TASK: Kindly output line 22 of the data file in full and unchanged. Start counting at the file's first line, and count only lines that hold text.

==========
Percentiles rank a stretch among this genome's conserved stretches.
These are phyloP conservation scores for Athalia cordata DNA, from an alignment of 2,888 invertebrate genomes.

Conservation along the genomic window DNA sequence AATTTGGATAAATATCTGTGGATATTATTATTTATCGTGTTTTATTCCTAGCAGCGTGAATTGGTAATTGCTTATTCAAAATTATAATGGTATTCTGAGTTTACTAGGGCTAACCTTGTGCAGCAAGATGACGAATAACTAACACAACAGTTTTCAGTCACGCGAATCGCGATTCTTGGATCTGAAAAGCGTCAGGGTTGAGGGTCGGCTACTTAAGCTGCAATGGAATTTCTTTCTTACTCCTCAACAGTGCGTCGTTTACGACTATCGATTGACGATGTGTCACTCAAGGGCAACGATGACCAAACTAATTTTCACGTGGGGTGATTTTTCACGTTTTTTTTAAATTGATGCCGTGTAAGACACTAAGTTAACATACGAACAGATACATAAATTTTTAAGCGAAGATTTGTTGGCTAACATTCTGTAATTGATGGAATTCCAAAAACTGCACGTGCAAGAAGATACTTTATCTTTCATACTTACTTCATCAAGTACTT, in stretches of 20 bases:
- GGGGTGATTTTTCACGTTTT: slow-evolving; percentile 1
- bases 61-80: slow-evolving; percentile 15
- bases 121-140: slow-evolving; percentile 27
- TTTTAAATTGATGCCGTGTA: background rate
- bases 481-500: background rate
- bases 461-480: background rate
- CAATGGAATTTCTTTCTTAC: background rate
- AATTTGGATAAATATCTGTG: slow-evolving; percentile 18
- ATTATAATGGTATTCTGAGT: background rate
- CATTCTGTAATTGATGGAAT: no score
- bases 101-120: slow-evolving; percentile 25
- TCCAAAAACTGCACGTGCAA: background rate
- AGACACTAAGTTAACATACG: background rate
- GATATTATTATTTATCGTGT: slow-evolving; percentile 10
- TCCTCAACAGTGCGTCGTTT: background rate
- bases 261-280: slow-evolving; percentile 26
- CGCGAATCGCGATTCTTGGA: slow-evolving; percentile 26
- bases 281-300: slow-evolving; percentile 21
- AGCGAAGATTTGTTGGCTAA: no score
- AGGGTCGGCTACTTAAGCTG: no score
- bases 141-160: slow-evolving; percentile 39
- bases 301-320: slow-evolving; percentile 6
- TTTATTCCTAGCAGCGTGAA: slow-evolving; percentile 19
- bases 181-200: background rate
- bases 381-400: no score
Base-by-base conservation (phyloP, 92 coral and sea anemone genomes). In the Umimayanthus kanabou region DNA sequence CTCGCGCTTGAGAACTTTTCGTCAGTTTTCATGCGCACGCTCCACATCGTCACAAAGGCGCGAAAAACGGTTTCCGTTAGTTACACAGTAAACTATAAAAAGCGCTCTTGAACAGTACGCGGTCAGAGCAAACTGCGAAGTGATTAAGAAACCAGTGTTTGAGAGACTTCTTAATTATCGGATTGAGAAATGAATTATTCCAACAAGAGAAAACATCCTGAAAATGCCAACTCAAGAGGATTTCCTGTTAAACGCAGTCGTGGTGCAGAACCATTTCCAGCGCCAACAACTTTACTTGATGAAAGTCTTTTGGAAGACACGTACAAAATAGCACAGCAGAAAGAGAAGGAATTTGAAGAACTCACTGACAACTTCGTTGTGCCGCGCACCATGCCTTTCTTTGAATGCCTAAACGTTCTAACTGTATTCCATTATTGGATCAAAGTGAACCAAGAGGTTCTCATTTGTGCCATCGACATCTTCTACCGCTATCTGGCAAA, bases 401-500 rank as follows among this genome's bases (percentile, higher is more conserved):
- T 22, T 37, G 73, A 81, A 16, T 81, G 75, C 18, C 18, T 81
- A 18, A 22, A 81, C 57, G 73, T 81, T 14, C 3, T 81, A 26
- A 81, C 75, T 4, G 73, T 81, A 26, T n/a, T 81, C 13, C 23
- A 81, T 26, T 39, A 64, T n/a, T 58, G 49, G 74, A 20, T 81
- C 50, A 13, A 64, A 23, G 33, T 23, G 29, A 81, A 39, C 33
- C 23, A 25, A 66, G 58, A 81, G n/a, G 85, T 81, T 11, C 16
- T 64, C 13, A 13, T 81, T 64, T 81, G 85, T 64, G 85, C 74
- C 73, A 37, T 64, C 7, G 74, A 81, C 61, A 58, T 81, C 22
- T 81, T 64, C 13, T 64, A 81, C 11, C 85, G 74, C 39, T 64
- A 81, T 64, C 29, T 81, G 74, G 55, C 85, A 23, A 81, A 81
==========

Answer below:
- AGCGAAGATTTGTTGGCTAA: no score